A waterproof material to cover buildings is an universal requirement, not least in a wet climate such as Britain’s. In the past the choice of material usually depended on local availability. Hence, in the absence of suitable stone, thatch, either of straw or reeds, was commonly used throughout the country, while clay tiles were used in areas with suitable clay deposits, such as the southeast of England, . Flagstone was used locally in many parts of Britain, such as Horsham stone in Sussex or Caithness flagstone in the north of Scotland. Slate, which is generally found in mountainous parts of Britain, was used as a building material in the North Wales, parts of Scotland and the Lake District. This use of locally sourced stone led to regional vernacular architecture reflecting the local geology.
Unlike flagstone which was rarely transported far from its source, the distribution of slate gradually increased in the 19th century, spreading out from its source, often in remote areas, along historic trade routes. Improved transport systems coinciding with rapid urban growth resulted in slate being transported to all the major cities in Britain and Ireland, eventually becoming the principal roofing material. The industry expanded rapidly to accommodate this demand, producing over 650,000 tonnes per annum in 1898. In spite of the rationalisation of the industry, and more recently globalisation, it is still possible to recognise the historical trading links. For example, because of the ease of transport across the Irish Sea, Cambrian slate from North Wales was used widely throughout Ireland and is still the preferred slate in that country. Similarly Cumbrian slates were transported northwest along the coast into Ayrshire and are still used extensively in the SW of Scotland. Scotland too had a significant slate industry, producing from four different areas of which Ballachulish is the best known.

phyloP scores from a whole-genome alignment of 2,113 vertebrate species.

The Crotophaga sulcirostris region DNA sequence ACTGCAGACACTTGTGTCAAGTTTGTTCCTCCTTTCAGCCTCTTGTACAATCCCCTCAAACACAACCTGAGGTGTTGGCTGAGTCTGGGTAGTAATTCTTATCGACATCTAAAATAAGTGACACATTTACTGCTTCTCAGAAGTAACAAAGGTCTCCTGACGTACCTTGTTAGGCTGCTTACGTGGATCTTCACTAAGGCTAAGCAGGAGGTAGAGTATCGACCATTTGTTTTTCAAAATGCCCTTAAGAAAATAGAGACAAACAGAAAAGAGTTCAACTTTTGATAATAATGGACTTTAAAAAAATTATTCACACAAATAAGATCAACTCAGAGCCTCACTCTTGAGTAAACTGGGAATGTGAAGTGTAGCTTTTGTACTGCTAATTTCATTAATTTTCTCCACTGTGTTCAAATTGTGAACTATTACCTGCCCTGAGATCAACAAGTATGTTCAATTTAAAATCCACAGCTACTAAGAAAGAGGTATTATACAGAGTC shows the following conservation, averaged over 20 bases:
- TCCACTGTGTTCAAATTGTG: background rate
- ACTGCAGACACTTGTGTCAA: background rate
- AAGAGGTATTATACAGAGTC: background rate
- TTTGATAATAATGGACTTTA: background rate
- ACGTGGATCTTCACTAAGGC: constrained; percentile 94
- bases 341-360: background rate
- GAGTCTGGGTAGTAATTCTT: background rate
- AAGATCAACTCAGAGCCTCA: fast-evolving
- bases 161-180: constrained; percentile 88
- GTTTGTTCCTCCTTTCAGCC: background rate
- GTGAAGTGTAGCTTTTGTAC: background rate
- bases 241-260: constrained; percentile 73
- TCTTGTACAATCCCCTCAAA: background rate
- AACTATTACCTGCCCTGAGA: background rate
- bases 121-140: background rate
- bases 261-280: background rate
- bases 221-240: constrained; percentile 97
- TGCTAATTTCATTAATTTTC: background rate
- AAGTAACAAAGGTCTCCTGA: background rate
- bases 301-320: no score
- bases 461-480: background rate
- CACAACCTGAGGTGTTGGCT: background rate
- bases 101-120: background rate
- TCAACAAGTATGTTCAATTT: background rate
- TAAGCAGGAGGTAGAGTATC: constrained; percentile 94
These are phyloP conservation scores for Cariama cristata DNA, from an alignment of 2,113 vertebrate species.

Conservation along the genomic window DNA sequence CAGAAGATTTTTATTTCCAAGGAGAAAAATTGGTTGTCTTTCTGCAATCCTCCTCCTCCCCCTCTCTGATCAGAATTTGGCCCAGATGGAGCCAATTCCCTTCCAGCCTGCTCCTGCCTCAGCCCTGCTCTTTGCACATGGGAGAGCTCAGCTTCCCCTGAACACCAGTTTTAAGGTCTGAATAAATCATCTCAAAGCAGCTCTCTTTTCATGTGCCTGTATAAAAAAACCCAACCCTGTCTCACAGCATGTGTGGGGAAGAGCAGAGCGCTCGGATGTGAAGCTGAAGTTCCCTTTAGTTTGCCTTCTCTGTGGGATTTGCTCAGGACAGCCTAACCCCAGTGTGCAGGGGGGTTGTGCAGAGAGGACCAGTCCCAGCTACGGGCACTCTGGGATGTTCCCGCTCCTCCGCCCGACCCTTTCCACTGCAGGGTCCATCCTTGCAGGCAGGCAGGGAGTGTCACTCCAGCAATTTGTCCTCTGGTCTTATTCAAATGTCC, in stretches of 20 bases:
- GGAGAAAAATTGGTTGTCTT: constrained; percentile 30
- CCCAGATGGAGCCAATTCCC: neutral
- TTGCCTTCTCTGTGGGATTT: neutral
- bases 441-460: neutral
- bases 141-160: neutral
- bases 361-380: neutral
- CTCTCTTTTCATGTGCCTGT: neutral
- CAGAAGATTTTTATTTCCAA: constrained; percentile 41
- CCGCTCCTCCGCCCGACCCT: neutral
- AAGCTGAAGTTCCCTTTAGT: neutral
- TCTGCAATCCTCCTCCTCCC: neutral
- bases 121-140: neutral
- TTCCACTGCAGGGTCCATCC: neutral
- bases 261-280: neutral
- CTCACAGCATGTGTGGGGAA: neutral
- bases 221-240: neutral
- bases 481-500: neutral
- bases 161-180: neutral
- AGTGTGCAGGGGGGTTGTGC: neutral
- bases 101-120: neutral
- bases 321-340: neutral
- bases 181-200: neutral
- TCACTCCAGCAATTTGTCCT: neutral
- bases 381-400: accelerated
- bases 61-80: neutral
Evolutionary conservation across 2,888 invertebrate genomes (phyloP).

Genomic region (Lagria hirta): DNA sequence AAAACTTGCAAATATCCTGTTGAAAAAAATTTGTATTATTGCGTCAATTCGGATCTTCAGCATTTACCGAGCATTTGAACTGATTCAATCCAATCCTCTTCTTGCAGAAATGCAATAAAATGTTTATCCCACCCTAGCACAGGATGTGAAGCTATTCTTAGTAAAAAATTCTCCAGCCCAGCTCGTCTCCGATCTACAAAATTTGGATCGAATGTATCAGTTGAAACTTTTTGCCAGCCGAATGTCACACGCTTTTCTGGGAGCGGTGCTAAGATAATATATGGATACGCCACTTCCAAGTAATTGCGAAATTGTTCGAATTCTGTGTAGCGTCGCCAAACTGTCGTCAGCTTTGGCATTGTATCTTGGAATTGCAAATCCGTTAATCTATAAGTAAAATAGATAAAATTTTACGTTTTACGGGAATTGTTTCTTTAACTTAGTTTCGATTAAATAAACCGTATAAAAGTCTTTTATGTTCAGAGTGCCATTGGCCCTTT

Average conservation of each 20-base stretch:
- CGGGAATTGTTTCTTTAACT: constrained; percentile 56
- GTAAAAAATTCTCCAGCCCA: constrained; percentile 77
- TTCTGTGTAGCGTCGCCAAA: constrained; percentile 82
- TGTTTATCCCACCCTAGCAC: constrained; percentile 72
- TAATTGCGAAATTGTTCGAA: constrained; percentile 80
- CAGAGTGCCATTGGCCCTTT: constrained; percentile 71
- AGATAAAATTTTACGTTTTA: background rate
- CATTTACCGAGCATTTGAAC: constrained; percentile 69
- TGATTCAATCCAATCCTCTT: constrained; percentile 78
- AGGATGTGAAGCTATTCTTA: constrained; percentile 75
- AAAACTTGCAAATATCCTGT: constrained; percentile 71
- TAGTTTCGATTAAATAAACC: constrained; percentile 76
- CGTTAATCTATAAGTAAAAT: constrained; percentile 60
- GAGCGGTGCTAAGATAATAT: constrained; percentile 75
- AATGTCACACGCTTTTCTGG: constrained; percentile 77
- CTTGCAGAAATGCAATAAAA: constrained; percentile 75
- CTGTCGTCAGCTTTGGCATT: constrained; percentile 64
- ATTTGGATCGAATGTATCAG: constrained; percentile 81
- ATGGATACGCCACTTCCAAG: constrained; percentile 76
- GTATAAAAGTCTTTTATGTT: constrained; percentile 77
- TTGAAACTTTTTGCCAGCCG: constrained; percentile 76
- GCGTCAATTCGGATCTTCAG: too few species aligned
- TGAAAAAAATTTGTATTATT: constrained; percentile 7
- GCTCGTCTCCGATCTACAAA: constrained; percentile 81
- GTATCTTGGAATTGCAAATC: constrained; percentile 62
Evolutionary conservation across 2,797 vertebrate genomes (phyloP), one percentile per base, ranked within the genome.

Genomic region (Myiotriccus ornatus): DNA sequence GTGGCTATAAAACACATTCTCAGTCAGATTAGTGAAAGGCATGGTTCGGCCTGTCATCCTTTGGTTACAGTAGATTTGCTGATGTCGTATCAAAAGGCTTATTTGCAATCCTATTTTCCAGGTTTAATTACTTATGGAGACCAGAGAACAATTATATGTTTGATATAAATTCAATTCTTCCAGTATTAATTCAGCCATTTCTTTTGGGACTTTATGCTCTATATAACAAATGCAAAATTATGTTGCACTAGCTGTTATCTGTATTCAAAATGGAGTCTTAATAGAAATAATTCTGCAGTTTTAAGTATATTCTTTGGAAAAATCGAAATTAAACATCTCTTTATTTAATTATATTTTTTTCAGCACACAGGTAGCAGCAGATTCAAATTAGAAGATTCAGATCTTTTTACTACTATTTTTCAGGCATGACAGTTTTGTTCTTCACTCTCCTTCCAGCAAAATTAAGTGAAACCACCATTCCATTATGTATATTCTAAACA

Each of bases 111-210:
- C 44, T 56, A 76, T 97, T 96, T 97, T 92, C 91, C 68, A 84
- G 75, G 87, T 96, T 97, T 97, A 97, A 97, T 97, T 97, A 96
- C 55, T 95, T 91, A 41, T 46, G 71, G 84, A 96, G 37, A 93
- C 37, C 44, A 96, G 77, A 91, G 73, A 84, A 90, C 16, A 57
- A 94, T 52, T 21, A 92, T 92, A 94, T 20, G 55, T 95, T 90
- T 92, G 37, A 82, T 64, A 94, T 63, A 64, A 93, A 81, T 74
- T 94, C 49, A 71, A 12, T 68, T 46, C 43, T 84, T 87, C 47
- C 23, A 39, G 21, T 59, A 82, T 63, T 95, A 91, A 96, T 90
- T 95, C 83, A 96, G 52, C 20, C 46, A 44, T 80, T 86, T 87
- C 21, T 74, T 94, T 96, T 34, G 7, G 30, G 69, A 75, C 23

Production started to decline soon after 1900 and had already dropped to 111,000 tonnes in 1918. The industry partly recovered in the 1920s, to 297,000 tonnes in 1929, but by then manufactured clay tiles had become a major competitor and were taking an increasing proportion of the roofing market. This decline in production continued to the end of the 20th century reaching a low of 25,000 tonnes in 1993 followed by a modest recovery. Quarries in Wales and England continued to close although production never ceased completely. However, in Scotland the largest quarry at Ballachulish closed in 1955 and the last remaining Scottish quarries closed in the 1960s.
Slate was produced from four different areas in Scotland: (1) Ballachulish slate from a group of quarries located in Ballachulish near Fort William in Argyll, (2) Easdale slate from a group of islands, including Easdale from which it gets its name, south of Oban also in Argyll, (3) Highland Boundary slate from a series of quarries just north of the Highland Boundary line, stretching from Arran in the west to Dunkeld in the east. These are grouped together by their common geology rather than location and finally (4) Macduff slate from a range of hills, sometimes referred to as the Slate Hills, just east of Huntly in Aberdeenshire. The name Macduff refers to the geological formation from which they are extracted. Although a different type of slate was produced from each of these groups, they are all metamorphic rocks of the Dalradian Supergroup, located between the Highland Boundary Fault and the Great Glen Fault.